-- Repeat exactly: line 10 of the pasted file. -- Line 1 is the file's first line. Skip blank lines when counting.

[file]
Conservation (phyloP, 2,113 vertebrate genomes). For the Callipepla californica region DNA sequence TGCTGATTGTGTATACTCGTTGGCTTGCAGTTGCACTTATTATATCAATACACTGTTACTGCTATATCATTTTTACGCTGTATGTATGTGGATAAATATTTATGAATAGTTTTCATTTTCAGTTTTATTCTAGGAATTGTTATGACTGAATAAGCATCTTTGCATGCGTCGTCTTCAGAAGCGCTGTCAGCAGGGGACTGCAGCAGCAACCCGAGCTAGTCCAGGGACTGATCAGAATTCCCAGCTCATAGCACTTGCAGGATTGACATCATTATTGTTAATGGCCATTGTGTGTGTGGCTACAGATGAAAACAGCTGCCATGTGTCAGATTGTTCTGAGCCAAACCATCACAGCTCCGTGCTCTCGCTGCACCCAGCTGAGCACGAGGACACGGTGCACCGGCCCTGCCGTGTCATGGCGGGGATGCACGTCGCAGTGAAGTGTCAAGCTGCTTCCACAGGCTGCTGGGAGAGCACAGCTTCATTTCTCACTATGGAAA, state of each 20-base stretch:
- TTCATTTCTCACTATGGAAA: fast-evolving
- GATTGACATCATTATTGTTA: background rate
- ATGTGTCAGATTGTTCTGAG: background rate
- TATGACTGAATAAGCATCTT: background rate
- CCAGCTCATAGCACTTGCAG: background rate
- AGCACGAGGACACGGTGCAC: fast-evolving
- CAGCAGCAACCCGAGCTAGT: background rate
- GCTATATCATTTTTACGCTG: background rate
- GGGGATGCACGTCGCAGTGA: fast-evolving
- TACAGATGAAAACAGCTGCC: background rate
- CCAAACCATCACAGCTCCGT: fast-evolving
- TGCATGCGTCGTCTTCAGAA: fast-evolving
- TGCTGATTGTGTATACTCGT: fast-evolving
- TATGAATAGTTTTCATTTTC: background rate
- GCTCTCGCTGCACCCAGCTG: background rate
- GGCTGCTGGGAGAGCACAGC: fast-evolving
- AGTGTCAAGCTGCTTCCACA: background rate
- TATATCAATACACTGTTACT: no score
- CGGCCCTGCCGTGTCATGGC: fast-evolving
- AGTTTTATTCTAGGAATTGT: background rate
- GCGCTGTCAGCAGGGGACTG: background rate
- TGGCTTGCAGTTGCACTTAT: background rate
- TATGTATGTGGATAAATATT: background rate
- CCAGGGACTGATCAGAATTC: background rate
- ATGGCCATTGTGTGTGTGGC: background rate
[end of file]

- GGGGATGCACGTCGCAGTGA: fast-evolving